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February 16, 2008
Jamaica 123 for 2 (Samuels 46) beat Nevis 121 (Browne 25, Taylor 3-39) by eight wickets
Jamaica, led by a fine all-round performance by Marlon Samuels, who top-scored with 46 and took a brace of wickets, claimed a convincing eight-wicket win over Nevis to enter the semi-finals of the Stanford 20/20 in Coolidge, Antigua.
Chasing 122, Jamaica lost opener Brenton Parchment early when he was bowled by Ian Byron for 10, but that brought together the dangerous combine of Samuels and Gayle, who put on 74 runs for the second wicket. Samuels, who would go on to claim the US$ 25,000 Man-of-the-Match award, was the more aggressive of the two, blasting five fours and a couple of sixes in the seventh over bowled by Byron.
Samuels was dismissed while he tried to clear the long-on boundary, but Gayle was there was there to see Jamaica through to victory with an unusually subdued 43-ball 28. Danza Hyatt provided the late flourish with two fours and as many sixes to remain unbeaten on 27.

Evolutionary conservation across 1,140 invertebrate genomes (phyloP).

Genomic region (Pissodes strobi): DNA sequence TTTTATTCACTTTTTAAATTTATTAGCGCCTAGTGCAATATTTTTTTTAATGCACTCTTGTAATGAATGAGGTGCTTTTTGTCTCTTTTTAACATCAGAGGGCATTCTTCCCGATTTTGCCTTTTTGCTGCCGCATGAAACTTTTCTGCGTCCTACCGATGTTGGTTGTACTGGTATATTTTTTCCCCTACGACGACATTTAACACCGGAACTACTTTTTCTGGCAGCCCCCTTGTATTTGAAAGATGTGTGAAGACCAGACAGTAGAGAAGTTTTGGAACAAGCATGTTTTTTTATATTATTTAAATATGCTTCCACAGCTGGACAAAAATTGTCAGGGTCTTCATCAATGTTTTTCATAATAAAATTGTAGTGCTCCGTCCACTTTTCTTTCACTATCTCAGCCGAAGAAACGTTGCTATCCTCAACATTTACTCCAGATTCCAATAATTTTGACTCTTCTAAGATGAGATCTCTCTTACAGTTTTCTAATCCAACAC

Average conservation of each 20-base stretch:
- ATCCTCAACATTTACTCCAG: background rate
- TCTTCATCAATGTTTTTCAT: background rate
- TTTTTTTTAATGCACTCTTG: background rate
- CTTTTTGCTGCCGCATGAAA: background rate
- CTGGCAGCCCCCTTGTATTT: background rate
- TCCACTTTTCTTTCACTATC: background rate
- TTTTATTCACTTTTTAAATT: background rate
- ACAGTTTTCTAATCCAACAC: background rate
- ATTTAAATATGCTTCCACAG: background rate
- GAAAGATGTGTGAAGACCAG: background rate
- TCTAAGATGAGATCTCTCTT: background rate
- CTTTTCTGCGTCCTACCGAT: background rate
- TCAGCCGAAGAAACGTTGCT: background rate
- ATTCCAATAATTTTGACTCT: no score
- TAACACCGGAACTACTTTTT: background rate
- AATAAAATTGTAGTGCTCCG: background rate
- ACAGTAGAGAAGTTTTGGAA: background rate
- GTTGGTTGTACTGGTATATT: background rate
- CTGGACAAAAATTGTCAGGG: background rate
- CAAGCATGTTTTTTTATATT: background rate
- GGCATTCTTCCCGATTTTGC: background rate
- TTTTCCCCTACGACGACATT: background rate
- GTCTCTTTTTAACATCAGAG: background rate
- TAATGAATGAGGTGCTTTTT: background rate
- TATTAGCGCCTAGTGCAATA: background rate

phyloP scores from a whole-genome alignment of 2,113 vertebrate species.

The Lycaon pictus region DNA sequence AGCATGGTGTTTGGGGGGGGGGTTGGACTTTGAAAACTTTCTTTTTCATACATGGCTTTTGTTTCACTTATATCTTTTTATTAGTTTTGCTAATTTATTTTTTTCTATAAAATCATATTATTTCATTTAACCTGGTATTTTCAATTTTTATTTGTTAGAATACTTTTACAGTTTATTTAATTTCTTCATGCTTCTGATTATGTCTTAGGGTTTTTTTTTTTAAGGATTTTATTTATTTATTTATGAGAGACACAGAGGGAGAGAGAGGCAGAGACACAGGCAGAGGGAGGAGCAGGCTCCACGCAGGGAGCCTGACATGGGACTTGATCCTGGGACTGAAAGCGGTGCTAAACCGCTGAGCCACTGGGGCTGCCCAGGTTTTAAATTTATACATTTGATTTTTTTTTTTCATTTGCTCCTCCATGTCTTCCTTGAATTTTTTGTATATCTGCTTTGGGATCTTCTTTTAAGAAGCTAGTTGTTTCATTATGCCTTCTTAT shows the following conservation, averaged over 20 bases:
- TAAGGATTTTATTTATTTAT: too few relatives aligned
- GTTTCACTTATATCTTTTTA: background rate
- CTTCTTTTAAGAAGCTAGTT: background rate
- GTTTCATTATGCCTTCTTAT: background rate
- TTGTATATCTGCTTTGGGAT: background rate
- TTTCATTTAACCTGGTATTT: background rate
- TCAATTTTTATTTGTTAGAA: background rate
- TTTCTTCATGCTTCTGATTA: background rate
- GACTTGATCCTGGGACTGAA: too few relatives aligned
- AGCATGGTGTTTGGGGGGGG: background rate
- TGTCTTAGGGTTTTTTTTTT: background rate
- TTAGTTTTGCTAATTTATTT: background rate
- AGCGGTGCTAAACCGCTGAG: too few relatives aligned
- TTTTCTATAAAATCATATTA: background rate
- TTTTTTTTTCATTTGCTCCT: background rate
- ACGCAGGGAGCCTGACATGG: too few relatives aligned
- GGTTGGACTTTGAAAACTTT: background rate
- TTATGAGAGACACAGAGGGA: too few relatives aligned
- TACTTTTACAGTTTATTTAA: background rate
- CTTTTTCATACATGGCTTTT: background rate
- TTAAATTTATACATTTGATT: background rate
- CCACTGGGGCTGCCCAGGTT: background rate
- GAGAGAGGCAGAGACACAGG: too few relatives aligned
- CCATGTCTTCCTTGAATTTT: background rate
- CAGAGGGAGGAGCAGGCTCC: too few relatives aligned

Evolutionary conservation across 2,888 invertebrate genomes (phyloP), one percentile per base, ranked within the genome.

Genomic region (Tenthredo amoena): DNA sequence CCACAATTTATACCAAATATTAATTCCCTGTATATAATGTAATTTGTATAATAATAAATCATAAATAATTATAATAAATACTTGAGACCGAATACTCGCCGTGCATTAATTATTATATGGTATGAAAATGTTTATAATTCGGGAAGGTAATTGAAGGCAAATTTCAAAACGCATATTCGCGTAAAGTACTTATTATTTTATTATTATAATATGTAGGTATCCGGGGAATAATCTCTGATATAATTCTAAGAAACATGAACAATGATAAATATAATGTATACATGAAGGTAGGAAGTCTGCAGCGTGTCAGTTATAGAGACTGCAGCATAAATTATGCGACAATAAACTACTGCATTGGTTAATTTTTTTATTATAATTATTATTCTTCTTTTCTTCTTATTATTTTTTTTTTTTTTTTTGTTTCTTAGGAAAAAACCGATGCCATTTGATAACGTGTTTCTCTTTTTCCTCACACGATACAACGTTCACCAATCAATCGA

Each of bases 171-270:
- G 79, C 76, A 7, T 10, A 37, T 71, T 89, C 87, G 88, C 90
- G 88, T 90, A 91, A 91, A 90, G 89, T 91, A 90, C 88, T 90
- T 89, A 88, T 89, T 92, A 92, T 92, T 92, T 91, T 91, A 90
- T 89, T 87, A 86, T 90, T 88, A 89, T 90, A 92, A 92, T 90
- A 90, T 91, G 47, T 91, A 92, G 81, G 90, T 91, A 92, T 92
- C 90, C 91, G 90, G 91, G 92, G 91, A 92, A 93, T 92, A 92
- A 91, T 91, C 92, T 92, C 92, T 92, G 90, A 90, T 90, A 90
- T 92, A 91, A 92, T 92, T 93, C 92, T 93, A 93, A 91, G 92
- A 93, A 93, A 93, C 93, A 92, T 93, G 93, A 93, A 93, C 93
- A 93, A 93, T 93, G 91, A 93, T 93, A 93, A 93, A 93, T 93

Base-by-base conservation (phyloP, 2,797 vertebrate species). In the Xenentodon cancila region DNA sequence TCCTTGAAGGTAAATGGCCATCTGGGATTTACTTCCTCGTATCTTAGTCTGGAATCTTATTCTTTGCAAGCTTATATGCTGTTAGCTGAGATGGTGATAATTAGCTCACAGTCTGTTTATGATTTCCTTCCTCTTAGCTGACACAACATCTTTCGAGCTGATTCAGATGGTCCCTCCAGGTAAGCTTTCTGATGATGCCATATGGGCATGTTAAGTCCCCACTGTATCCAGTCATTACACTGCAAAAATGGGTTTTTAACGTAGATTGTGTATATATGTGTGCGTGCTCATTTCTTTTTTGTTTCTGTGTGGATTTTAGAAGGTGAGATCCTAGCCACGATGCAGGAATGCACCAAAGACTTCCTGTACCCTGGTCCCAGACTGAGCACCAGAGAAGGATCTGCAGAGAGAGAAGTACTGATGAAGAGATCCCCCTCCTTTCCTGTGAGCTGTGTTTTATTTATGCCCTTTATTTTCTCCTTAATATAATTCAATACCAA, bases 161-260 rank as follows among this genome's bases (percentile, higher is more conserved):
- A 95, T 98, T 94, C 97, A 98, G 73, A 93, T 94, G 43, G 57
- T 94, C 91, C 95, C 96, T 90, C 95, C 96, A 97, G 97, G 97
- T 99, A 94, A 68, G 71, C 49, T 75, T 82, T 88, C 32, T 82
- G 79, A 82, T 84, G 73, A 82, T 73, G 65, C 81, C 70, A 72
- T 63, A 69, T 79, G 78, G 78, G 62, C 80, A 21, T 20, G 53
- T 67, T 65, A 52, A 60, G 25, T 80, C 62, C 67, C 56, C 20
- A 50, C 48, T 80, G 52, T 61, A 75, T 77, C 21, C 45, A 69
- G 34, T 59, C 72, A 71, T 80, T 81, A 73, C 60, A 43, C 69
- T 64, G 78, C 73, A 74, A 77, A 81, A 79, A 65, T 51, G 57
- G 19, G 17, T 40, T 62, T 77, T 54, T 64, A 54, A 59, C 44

Earlier, Nevis, who chose to bat, lost Carlon Smithen early when he tried to work Jerome Taylor down the leg side, and the ensuing leading edge was brilliantly taken by Parchment, running backwards from cover, an effort which fetched him the $10,000 Play of the Day award. Smithen's opening partner, Sherwin Woodley then holed out to Wavell Hinds at long-on when he tried to take on the offspin of Samuels.
Tonito Willett (16)and Javier Liburd (22) added 33 runs for the third wicket, but their partnership was broken when left-arm spinner Nikita Miller dismissed Willett, caught at long-off by Shawn Findlay. Nevis then slumped to 72 for 5 when they lost two more wickets; Runako Morton was stumped by Carlton Baugh while facing a wide delivery from Gayle while Liburd was run out.
Captain Joel Simmonds (15) and Daynason Browne (25) ensured that the 100-run mark was breached by adding 34 runs for the sixth wicket before Taylor added a couple of wickets to his tally to prevent a late-order flourish from Nevis.
© ESPN Sports Media Ltd.
Graeme Smith was the last of South Africa's old guard. The roots of the new one need to grow deeper